(What will Google Cars mean for car buyers, as well as established buying guide websites like Edmunds and Cars.com? Derek Kreindler from The Truth About Cars weighs in.)
Google’s autonomous car program tends to get the lion’s share of attention when discussing the tech giant’s auto initiatives. But lurking in the background is a more immediate project that has the potential to finally “disrupt” (as Silicon Valley types are so fond of saying) online automotive sales.
The last party to attempt such a feat was TrueCar, an innovative and well-intentioned company that ultimately ran afoul of dealers, regulators and the OEMs. TrueCar was forced to pull itself back from the brink and re-invent itself as a more dealer-friendly company, a process painstakingly documented by Ed and Bertel before I ever appeared on the masthead.
What TrueCar did was distort the information asymmetry that car dealers rely on to make money. TrueCar was able to provide data on everything from dealer invoice to transaction prices and allowed dealers to compete with one another for a sale – a major taboo in the world of car sales.
Now, Google is rolling out a service, the imaginatively named Google Cars, beyond its initial Bay Area test market. Consumers will be able to log onto Google Cars and use the handy one-stop filter box (rather than clicking through various menus and sub-menus to boost a given site’s pageview count) and get inventory, pricing and retailer information for the exact car they’re looking for, down to the color. With 66 percent of dealer website visits arriving from Google, it only makes sense for the tech giant to try and capture some of that value. Under the Google program, users can shop for their cars via the first page of any given Google search. Google will get a minimum of $10 per lead, which is determined by a bidding system. One California Toyota dealer toldAutomotive News that he was paying $22 per car and $26 per truck or crossover, slightly more than the $20 paid to competing services.
Reviews have been mixed, according to AN. Some dealers like the flexibility of bidding for leads, while others expressed frustration that potential customers can contact dealers anonymously (via disposable phone numbers or email accounts, which expire after a set number of unanswered calls or emails), which they say diminishes the effectiveness of the leads.
Regardless of the potential issues, Google Cars cannot be ignored. Google’s massive size and resources will allow it to be far more aggressive than TrueCar ever was when interacting with dealers and OEMs. Regulators may be a thorn in Google’s side (never underestimate the lobbying power of NADA and other dealer bodies), but again, it has the resources to put up a proper fight against the usually dominant entities.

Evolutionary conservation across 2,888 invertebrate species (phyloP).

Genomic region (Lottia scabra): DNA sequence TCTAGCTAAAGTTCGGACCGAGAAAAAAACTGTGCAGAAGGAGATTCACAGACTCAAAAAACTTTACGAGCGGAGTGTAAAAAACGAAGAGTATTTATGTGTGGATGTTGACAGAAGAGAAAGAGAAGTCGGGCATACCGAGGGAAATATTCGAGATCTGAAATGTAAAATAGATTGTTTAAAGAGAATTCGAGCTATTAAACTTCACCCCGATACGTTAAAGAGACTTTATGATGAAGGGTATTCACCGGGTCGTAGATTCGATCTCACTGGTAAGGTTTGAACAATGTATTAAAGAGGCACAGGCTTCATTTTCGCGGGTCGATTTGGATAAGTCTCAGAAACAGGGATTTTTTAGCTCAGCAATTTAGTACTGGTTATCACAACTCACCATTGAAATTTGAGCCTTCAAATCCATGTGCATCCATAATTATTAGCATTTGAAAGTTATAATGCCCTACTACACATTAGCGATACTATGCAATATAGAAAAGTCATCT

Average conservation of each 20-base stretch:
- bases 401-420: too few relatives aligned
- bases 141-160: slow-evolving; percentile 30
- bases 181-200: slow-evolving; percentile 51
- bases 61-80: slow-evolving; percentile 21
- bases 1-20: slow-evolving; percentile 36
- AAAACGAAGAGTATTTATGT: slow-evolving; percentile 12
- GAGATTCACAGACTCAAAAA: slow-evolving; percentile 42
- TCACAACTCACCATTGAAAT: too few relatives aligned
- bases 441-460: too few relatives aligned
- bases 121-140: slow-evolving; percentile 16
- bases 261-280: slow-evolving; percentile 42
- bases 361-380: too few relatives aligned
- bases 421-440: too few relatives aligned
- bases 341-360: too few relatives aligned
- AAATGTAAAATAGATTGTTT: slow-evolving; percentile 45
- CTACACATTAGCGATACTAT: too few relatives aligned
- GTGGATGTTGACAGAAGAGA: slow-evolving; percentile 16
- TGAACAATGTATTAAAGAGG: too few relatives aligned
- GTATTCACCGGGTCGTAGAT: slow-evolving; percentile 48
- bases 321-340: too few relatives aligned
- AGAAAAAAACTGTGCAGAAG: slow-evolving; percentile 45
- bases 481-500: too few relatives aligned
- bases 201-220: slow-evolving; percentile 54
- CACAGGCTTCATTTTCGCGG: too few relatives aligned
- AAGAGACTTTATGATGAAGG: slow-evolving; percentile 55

On a smaller scale, Google Cars is likely to cause a lot of headaches for the established players in the online auto retail spaces. Current juggernauts like Edmunds, Kelley Blue Book, Cars.com and even TrueCar are all threatened by Google Cars, thanks to the strength of the Google brand and most of all, the superior user experience. Once consumers know that they can access a high-quality car shopping tool without ever leaving Google and have the benefit of Craigslist-style anonymity it will be a tough sell for the other sites to get their customers back. About the only criticism levied at Google Cars in this area is the lack of content, like car reviews and automotive news. But Google has never been a content company and they are wise in avoiding this space. Better to aggregate the near-infinite amount of automotive content (aggregation is one of Google’s strengths, after all) that will likely be consumed by dedicated auto enthusiasts rather than consumers. A successful Google Cars could also cause indigestion further down the on-line food chain, at sites that live mostly off selling leads, and who dress-up the lead generation with content, which all too often is not their own.
Aside from the millions it should generate for Google, the car shopping tool is yet another way for them to collect data on consumer purchases. In this case, Google will amass significant personal information relating to what is likely the second largest purchase of one’s life, data that goes beyond whether you like a tan interior or a manual transmission. Google already can sense purchase intent from your browsing data, actively perusing a shopping service would confirm this intent. Yes, it’s ironic considering that Google subscribes to the idea that “information wants to be free“, but there’s a reason behind the internet adage “if you’re not paying for it, you are the product."'